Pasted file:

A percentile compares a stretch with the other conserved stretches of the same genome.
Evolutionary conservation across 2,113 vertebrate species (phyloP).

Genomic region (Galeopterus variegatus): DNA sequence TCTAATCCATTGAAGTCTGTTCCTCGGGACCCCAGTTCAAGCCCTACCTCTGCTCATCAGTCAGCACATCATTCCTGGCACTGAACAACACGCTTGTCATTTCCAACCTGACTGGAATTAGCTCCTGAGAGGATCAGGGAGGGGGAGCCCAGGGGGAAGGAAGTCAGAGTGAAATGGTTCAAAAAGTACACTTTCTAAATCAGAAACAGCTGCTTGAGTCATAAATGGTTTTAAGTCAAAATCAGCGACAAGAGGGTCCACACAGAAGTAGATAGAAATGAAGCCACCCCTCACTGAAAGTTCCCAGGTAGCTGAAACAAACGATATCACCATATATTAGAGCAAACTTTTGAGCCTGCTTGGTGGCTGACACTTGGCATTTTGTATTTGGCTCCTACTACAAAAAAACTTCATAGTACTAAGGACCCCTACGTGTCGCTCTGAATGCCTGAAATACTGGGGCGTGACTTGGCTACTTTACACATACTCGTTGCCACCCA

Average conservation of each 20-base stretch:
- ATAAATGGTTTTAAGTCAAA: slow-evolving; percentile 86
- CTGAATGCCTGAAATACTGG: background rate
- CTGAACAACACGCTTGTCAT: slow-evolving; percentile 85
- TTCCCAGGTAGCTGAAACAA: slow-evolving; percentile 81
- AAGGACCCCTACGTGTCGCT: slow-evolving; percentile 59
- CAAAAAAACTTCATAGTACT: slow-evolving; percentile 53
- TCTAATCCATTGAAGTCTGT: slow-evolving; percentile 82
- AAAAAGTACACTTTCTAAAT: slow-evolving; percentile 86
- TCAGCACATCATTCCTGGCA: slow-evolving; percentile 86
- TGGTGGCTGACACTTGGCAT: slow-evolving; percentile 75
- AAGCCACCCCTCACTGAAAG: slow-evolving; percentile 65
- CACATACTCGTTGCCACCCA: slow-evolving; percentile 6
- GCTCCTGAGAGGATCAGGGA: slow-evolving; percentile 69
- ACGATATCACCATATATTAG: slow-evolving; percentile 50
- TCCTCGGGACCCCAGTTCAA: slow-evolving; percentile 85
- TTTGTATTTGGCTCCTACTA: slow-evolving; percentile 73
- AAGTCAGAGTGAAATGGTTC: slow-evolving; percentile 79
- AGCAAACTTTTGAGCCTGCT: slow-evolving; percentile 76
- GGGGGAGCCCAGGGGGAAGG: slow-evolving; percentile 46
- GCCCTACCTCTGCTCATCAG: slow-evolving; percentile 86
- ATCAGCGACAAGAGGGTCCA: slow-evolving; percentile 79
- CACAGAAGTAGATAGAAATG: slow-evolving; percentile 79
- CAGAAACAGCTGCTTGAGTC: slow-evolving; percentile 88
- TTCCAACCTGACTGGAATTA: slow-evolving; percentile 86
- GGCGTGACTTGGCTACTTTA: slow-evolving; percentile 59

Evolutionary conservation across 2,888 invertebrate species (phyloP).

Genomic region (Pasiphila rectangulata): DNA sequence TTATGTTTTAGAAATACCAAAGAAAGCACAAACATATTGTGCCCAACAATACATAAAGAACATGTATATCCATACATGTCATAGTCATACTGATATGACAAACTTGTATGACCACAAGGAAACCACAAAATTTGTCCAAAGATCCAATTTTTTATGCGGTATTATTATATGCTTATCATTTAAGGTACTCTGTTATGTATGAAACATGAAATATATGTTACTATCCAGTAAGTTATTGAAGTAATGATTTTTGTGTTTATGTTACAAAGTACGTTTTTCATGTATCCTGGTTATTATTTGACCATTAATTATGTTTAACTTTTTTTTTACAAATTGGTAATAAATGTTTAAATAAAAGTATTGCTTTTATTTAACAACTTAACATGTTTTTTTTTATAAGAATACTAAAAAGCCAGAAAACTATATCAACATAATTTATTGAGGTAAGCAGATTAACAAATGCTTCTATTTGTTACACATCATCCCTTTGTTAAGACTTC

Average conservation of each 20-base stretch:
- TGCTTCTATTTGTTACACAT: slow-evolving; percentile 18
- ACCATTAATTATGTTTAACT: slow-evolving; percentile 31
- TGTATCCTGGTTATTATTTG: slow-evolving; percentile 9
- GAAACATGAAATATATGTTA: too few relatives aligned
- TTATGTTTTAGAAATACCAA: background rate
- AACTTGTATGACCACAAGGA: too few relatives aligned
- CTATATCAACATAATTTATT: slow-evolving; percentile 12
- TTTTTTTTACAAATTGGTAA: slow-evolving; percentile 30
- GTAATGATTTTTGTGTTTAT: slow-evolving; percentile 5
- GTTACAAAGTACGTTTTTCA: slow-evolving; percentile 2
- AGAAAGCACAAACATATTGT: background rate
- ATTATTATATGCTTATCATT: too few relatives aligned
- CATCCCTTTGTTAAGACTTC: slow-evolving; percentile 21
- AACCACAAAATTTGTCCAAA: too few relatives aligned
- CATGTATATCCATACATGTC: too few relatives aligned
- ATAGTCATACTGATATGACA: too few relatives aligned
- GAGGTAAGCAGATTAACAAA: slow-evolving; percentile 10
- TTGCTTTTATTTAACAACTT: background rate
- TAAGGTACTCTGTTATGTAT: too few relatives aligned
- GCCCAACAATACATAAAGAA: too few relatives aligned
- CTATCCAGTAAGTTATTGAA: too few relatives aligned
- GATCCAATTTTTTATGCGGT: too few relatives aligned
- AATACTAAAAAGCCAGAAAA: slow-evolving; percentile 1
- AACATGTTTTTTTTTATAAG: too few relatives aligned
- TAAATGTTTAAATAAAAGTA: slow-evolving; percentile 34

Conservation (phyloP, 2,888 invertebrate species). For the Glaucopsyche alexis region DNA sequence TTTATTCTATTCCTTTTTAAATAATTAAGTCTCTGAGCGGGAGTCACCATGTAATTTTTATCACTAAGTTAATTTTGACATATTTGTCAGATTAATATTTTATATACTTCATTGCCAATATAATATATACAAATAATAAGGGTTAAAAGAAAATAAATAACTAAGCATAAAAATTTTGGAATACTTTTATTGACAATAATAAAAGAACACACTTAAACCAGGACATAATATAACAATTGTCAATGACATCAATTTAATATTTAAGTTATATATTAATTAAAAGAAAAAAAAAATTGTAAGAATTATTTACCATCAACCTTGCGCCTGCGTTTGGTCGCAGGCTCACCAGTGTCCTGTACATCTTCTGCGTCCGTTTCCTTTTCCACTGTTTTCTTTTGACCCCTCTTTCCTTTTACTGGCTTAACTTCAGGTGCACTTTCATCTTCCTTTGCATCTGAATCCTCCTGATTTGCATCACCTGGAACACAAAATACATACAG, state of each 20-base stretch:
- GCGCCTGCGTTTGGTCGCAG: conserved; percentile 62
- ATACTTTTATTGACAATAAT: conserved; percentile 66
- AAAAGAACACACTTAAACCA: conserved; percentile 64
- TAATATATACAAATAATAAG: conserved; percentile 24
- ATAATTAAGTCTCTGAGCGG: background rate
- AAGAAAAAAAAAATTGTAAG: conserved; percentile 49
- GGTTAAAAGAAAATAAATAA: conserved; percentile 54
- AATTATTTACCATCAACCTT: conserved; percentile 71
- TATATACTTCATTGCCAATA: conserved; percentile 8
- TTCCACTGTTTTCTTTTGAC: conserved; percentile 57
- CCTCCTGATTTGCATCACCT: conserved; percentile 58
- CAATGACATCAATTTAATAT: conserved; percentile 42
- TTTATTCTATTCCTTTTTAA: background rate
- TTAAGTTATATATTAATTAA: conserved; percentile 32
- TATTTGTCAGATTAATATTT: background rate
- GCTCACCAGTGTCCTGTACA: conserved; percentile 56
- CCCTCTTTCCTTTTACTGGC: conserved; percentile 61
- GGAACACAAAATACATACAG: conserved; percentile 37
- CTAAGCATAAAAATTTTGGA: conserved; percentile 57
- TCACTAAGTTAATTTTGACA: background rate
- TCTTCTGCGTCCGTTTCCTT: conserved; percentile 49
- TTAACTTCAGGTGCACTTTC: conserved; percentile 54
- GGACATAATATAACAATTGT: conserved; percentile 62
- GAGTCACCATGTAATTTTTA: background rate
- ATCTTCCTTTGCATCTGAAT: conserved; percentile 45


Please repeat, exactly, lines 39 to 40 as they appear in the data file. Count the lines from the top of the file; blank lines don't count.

- CTATATCAACATAATTTATT: slow-evolving; percentile 12
- TTTTTTTTACAAATTGGTAA: slow-evolving; percentile 30